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Cunard 175: The ship that started it all

3 July 2015 by Jen

Model of PS Britannia

Model of PS Britannia. Accession number 33.97

If you’ve been in Liverpool over the last couple of months it will have been hard to miss the city’s excitement. Cunard, one of the world’s most famous shipping lines, is celebrating their 175th anniversary right here in their home city and, like everything Cunard does, they’re doing it in style. The Three Queens (Queen Victoria, Queen Elizabeth and Queen Mary 2) made their magnificent entry to the city on 25 May, but Cunard’s beginnings 175 years ago were on a slightly smaller scale.

The paddle steamer PS Britannia was the first ship of the Cunard line, with accommodation for 115 cabin passengers and about 225 tons of cargo.  Her maiden voyage began 175 years ago this weekend on 4 July 1840. On her first crossing she carried only 64 passengers, including among them the shipping line’s founder, Samuel Cunard, and his daughter.

Britannia would have been completely dwarfed by the Three Queens, however at the time she was so large that passengers had to be taken aboard by a steam ferry while she anchored out in the Mersey. None of Liverpool’s embarkation berths could then accommodate so large a ship.

Cunard is now known of course for its luxury and comfortable crossings but one famous passenger was less than impressed by his time aboard Britannia. In 1842, Charles Dickens crossed from Liverpool to Boston and gave a somewhat unfavourable account of the voyage, describing his state room as:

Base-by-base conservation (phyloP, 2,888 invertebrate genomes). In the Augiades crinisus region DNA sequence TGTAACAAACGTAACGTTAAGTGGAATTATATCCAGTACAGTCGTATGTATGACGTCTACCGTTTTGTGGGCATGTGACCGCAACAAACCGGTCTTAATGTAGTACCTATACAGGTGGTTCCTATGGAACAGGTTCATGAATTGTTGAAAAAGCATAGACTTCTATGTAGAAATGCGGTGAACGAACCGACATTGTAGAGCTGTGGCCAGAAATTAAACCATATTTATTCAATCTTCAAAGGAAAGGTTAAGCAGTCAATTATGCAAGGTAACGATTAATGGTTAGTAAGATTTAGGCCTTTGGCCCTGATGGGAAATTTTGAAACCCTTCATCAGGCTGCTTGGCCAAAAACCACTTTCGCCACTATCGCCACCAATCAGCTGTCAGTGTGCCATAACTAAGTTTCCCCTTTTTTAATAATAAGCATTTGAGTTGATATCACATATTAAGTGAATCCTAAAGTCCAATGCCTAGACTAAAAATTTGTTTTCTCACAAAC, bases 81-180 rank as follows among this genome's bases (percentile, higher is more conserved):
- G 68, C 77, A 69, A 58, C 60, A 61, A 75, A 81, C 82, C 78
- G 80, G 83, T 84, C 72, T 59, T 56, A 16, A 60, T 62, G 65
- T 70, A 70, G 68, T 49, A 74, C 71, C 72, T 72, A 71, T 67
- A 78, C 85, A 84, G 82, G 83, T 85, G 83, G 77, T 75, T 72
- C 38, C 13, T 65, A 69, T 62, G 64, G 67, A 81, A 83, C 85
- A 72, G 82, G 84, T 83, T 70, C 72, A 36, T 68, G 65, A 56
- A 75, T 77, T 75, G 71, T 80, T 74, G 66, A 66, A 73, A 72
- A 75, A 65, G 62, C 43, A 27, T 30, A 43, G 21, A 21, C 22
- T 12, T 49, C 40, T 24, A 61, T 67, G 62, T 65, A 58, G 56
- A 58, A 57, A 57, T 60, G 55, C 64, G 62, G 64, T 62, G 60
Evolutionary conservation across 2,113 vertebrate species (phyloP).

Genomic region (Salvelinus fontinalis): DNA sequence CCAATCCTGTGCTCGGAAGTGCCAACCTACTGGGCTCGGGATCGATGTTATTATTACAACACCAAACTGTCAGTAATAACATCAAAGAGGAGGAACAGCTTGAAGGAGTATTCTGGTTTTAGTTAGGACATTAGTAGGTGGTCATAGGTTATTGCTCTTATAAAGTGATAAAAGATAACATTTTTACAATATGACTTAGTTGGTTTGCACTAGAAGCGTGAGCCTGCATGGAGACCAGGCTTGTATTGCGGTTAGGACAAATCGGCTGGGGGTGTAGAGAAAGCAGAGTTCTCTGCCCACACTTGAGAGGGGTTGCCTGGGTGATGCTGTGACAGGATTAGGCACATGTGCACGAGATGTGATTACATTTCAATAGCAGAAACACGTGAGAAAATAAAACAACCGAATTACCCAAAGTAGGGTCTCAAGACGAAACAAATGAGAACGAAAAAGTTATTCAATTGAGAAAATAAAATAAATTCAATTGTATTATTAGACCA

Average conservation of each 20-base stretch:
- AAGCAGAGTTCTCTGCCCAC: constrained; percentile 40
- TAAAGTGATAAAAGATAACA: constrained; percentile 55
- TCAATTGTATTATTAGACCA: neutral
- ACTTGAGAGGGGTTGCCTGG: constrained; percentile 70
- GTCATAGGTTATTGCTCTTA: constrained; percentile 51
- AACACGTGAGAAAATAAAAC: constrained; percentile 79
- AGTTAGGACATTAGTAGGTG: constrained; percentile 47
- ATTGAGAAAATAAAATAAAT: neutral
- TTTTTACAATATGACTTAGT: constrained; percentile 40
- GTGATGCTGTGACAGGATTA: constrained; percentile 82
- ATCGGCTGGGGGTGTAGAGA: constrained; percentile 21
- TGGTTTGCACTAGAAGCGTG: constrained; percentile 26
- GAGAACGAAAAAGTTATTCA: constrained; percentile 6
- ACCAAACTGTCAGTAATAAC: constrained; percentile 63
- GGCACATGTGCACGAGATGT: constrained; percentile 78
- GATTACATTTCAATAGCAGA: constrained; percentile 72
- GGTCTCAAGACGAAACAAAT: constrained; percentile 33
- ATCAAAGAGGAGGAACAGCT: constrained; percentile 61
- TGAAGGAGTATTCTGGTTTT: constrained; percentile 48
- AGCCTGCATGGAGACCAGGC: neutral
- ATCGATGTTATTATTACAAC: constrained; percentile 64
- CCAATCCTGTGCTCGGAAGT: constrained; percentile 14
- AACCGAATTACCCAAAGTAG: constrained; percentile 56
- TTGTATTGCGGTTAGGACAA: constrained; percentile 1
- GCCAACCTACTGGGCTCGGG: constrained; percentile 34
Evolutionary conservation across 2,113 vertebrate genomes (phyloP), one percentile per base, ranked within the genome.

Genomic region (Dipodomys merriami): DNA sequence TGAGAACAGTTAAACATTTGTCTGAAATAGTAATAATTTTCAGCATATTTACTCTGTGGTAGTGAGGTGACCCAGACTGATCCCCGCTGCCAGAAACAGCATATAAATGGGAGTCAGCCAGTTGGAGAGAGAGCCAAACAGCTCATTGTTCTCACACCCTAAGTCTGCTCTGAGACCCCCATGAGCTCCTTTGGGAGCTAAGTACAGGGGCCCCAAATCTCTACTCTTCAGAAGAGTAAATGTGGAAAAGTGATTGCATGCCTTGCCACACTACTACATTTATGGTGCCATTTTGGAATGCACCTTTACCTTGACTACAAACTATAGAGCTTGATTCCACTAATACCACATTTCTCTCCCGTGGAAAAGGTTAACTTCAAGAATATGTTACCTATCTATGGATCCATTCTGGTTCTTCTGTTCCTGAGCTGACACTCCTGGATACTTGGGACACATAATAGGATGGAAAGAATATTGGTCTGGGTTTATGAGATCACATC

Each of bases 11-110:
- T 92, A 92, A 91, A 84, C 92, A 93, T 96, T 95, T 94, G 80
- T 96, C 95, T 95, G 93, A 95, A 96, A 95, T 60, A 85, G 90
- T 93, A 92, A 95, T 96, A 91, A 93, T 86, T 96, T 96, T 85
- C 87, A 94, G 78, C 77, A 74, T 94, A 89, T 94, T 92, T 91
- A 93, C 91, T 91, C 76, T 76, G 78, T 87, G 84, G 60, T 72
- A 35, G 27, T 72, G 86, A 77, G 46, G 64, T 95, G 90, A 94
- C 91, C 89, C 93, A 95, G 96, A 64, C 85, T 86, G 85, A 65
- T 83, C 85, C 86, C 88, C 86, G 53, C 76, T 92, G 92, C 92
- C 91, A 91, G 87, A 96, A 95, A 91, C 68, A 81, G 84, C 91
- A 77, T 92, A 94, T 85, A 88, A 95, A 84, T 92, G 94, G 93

“this utterly impracticable, thoroughly hopeless, and profoundly preposterous box”

It is fair to say that the Britannia was certainly smaller and less lavish than the liners who followed her but she was in fact luxurious by the standards of ships of her day. Improvements in comfort and efficiency were constantly being made though and in 1867 Dickens again travelled with Cunard, this time on the Russia, and seems to have had a better experience.

“The ship was fragrant with flowers and bubbles pervaded the nose”

All these later ships though, from the ‘fragrant’ Russia to today’s magnificent Queens, have followed in Britannia’s wake.  She made 40 Atlantic crossings in total and held the honour of being the first ship to be entrusted with the transatlantic mail. Most significantly though, Britannia marked the beginning of one of the world’s most famous and successful shipping lines.

From today you can see a beautiful model of the Britannia at the Maritime Museum as part of our new display celebrating 175 years of Cunard crossing the Atlantic in style.

In addition to this new display we’ve got lots of other free events over the next two days as part of the Transatlantic 175 weekend celebrating the return of the Queen Mary 2 to Liverpool. You can also explore Cunard’s many connections to the city with our trail – pick up a copy when you visit or download the Cunard 175 trail (pdf).

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